Third bite: "The sidings"

I’ve slowly started work on the next layout in the Farthing series. To recap, “the sidings” are inspired
by an interesting arrangement at the back of Gloucester Old Yard, where a headshunt served a series of kickback sidings that gave access to a variety of facilities: One siding served a private “biscuit” depot, another served the local waterworks, and finally there was a backroad to the loco depot’s ash sidings and coaling stage. Above left is the overall layout at Gloucester (see this post for details). The headshunt is in red. On the right is the rudely simplified and manipulated trackplan that I have extracted from this to suit my available space and personal tastes.

Here is the plan again, as it will appear on the layout. The scenic part of the layout will focus on the “neck” of the headshunt (what I think the GWR would have called a shunting spur), as well as the biscuit- and waterworks sidings - all turned through 180 degrees compared to Gloucester. Also featured on the layout is the lowermost siding of the main yard, where Loco Coal and ash wagons are stored, as per Gloucester. The "backroad" siding leading to the loco depot is mostly off-scene, but still plays an important part in operating the layout. The rest of the station is represented by a simple fiddle yard. The headshunt and sidings can accommodate a minimum of 3 “standard” four-wheel wagons and a tank loco. The very short shunting spur emulates that at Gloucester.

The table above shows the main "moves" I can make on the layout. An interesting operational feature at Gloucester was the exchange of Loco Coal and ash wagons: These were stored in the main yard, and when needed they were picked up by the yard shunter, moved to the headshunt and turned over to the shed pilot, which then propelled them to the loco depot. The yard shunter also worked wagons into the “biscuit siding” and the waterworks. These features are carried over to my layout - although I'm taking some liberties: In reality the biscuit siding was partly operated by gravity shunting, but I’m not doing that! As for the waterworks, I don’t know exactly what the traffic was, but a bit of research and photos suggests coal in for the pumping engines, and waste ash out. As salt was sometimes used for water softening I also saw an opportunity to also run a salt wagon or two, until someone corrects me!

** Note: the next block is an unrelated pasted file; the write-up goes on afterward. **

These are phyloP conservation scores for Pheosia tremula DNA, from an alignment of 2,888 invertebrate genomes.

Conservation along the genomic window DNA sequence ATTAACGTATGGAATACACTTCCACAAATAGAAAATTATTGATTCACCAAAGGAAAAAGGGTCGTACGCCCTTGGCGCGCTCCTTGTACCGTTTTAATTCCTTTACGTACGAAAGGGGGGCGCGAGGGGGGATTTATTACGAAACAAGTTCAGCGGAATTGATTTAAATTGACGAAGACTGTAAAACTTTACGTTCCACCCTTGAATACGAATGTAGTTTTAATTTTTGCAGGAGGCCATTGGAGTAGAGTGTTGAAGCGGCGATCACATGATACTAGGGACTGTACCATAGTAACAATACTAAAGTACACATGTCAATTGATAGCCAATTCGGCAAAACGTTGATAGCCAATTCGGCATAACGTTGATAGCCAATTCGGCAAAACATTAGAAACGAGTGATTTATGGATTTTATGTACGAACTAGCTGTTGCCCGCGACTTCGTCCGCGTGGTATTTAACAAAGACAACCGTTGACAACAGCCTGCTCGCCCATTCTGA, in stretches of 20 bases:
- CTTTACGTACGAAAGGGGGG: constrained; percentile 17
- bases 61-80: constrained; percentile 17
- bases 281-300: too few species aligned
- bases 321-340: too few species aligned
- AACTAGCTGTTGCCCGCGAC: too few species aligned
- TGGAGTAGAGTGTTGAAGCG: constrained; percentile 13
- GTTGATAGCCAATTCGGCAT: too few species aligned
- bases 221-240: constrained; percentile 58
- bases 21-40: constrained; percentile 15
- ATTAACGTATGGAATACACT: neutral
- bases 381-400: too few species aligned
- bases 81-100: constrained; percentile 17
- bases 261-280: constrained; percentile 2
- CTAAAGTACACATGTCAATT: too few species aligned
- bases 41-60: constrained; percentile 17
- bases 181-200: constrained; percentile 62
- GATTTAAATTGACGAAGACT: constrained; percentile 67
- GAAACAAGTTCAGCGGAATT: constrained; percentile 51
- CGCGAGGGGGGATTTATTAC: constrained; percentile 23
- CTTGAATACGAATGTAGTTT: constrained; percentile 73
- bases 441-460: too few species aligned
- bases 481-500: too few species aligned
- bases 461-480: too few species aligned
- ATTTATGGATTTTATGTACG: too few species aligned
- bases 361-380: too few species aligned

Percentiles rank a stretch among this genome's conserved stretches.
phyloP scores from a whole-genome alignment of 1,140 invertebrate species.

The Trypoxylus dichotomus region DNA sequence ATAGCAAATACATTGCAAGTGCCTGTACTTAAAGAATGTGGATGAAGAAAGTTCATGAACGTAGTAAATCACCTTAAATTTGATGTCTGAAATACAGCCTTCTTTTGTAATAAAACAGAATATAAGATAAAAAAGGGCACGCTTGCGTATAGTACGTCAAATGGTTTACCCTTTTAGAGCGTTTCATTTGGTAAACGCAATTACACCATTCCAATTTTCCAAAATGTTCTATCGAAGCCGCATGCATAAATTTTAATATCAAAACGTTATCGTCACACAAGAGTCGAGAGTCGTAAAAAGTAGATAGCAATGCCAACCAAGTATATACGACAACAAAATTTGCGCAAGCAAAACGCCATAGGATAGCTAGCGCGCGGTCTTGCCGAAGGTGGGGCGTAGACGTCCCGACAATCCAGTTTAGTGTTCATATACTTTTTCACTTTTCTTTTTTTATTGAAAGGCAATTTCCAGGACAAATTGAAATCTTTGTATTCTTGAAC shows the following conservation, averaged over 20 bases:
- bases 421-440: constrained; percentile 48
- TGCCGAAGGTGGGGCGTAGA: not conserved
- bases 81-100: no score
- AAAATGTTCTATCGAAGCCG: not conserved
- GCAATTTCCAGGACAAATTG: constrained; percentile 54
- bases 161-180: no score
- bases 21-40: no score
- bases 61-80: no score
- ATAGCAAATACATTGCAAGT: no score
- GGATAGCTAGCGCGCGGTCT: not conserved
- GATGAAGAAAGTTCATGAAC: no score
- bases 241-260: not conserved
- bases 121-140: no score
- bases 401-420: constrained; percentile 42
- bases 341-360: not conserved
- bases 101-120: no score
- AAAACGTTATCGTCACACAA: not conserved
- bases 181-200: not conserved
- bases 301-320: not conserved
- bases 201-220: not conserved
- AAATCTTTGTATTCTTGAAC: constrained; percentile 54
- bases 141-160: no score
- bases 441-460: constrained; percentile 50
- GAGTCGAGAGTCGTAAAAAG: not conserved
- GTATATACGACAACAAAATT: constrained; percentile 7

I want to use this layout as a way to improve my skills at constructing prototype buildings. So I've been looking around for various prototypes that were either standard GWR or that I found interesting. Some will be replicated directly, others will be adapted.

Biscuit shed. The actual shed at Gloucester wasn’t very inspiring, so I will base mine on a downsized version of the rather nice "beer shed" at Stratford on Avon. This is open at the front and thereby gives a view across the loading dock into the shed, as indicated above. It is closed at the back and thereby hides the small radius point and entry to the fiddle yard behind it.

Stable block. Can’t have a Farthing layout without horses! And I’ve always wanted a stable block. It will be fairly large with 8-9 stalls, reflecting that Farthing is a medium-sized mainline junction. Similar to the one at Witney.

Mess room. This was inspired by the lovely GWR building in Truro yard that a certain Captain Kernow has kindly shared some photos of here.

Water works. Not sure how I will do this yet, and I may chose only to have the works lightly indicated. In any case I'm thinking something low, like these at Low Bradfield - althought it would be nice if I could find a prototype in GWR territory.

Replaceable cameo. I’m pondering whether I can try out the idea of replaceable cameos in the waterworks siding, similar to the idea sketched out previously in this post.

Above is an updated attempt at showing the overall scheme of things at Farthing so far. I don’t intend to actually join up the layouts in practice, but it’s nice to have a general storyline behind it all. Sadly I haven’t given much serious thought to this as I went along, which means it’s now a bit of a challenge to make it all fit into an overall plan that makes reasonable sense. Anyway, essentially we’re talking about a medium-sized junction station in a cutting, with some creative earthworks to accommodate the growing town around it. Shades of Newbury, a touch of Kings Meadow, and delusions of Gloucester!

That's about it for now. My original idea was to set the layout in the 1940s, but after mulling it over I’ve decided to stick with my normal Edwardian timeframe. That won’t stop me from doing the odd “out of period” running session though!